saveRDS(Sims, "data/Sims.rds")

This will conclude the research design section of the academic project. There are three objects I want—a finished data object, a regression model object, and a simulations object. I devise three scripts to produce those, each depending on the other. I process them in R/ to save the output in data/.

Write Your Results in ms.Rmd

The next step is to write about the results in a manuscript. This is done through R Markdown in the ms.Rmd file. {steveproj} comes with a sample R Markdown document to get you started. Here would be the contents of the YAML, which contain important parameters to be processed. I’m assuming some familiarity with R Markdown and YAML but I want to highlight a few things that are unique here. The core of this YAML comes by way of my second article template.

The YAML of a default {steveproj} ms.Rmd file.
The YAML of a default {steveproj} ms.Rmd file.

First, notice there is no output specified here. For that reason, if you click the “Knit” button in Rstudio, it will default to HTML. And, for that reason, it’s why {steveproj} comes with the _output.yaml file that disables that button in this project. I thank Andrew Heiss for pointing me toward this hack.

Notice the bibliography: line. For my own cases, I have a master.bib file in my root Dropbox directory that contains everything I’ve ever felt the need to add to it since about 2008. For collaborative projects, perhaps a user may want a shared bibliography file for citations. That appears in the inst/ directory as refs.bib. Later, I’ll show functionality within {steveproj} can farm the ms.Rmd file for citations from a .bib file, even one outside the project directory, and save the citations in a new file in the project directory. For now, I provide the user the option to toggle with this. Certainly, I needed the refs.bib file in the project directory for any user to be able to make this process work.

Finally, I specify a few params entries. These are for anonymizing a PDF for submission. I explain this in the next section.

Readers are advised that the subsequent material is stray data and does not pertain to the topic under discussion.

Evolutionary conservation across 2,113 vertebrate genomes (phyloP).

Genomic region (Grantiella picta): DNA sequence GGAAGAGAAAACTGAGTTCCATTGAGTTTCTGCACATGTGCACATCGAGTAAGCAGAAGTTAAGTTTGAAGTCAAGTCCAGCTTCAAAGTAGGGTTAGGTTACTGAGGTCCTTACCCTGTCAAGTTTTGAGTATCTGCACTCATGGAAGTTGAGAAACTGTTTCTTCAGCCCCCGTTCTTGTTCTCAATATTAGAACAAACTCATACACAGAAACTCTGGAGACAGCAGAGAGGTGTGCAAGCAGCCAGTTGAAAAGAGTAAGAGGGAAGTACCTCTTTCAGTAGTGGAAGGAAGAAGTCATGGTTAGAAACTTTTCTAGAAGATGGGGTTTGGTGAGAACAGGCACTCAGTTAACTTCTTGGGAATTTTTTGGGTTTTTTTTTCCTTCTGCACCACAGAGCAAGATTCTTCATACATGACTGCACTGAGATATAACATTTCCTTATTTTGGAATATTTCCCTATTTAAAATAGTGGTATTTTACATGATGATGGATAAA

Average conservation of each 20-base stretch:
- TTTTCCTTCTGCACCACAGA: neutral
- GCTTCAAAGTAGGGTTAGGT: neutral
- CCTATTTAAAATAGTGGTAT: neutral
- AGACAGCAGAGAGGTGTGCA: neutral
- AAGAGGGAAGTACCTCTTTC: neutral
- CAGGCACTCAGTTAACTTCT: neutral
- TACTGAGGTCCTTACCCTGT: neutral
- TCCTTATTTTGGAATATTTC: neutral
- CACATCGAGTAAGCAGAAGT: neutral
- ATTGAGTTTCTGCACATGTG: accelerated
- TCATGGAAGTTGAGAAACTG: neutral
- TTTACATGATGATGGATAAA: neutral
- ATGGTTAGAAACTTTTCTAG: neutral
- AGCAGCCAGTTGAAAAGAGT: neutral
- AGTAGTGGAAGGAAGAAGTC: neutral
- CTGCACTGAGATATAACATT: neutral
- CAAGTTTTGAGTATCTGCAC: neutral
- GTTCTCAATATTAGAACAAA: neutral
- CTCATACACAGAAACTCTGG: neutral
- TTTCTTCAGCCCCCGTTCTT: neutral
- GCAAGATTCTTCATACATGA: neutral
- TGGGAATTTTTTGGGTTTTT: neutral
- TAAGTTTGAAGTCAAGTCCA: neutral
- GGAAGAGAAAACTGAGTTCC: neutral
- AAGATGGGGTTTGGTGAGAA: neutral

The ms.Rmd file also comes with this “setup” chunk. You can see what it’s doing here.

# knitr options, mostly for suppressing messages, 
# renaming figures and cache
knitr::opts_chunk$set(echo = FALSE,
                      message=FALSE, warning=FALSE,
                      cache.path = 'doc/_cache/',
                      fig.width = 8.5,
                      fig.process = function(x) {
                      x2 = sub('-\\d+([.][a-z]+)$', '\\1', x)
                      if (file.rename(x, x2)) x2 else x

# Load what you need, and this will be about all you need
library(tidyverse) # for most things
library(stevemisc) # for my default theme
library(modelsummary) # for regression model summaries
library(huxtable) # for formatting tables in Word
library(kableExtra) # for formatting tables in LaTeX

# load the three objects you created
# Note: flexible to whatever you stuck in there.

allrds <- list.files(pattern = ".rds", path = "data") %>%
  stringr::str_remove(., ".rds")

for(i in allrds) {
      filepath <- file.path(paste0("data/",i,".rds"))
      assign(i, readRDS(filepath))

# for conditional evaluation
is_docx <- knitr::opts_knit$get("") == 'docx'
is_latex <- knitr::opts_knit$get("") == 'latex'

While I acknowledge it is a little ambitious to treat the R Markdown manuscript file as an operating system for a research project, it does have some incredible properties that you can leverage. Basically, you can lean on R Markdown to write your document AND conditionally evaluate some things based on the desired output. I think there are three main places where you’ll use this: the creation of hypotheses, the production of a regression table, and the creation of a figure.

This is less of an R Markdown hack and more of a Word limitation hack, but Microsoft Word will ignore any LaTeX fields it sees because it won’t know what to do with them. Thus, you can conditionally write hypotheses in LaTeX using LaTeX code while writing a hypothesis as an R Markdown chunk for conditional evaluation (provided the output is to Microsoft Word).

Conditionally Write Hypotheses in R Markdown
Conditionally Write Hypotheses in R Markdown

For regression tables, you can employ a three-pronged approach. {modelsummary} is doing most of the heavy-lifting here, but, as of writing, you’ll have to pretty up a regression table in LaTeX differently than you would Word. For LaTeX, it’s {kableExtra}. For Word, it’d be either {huxtable} or {flextable}. Pick you poison of those two. The conditional evaluation would look like this. First, create a minimal regression table in {modelsummary}. If you weren’t going to pretty up it any way, you could stop here.

table_format <- ifelse(is_docx, "huxtable", 'default')

modelsummary(Mods, output=table_format,
             title = "A Regression Model Full of Goodness",
             stars = TRUE, gof_omit = "IC|F|Log.|R2$",
             coef_map = c("agea" = "Age",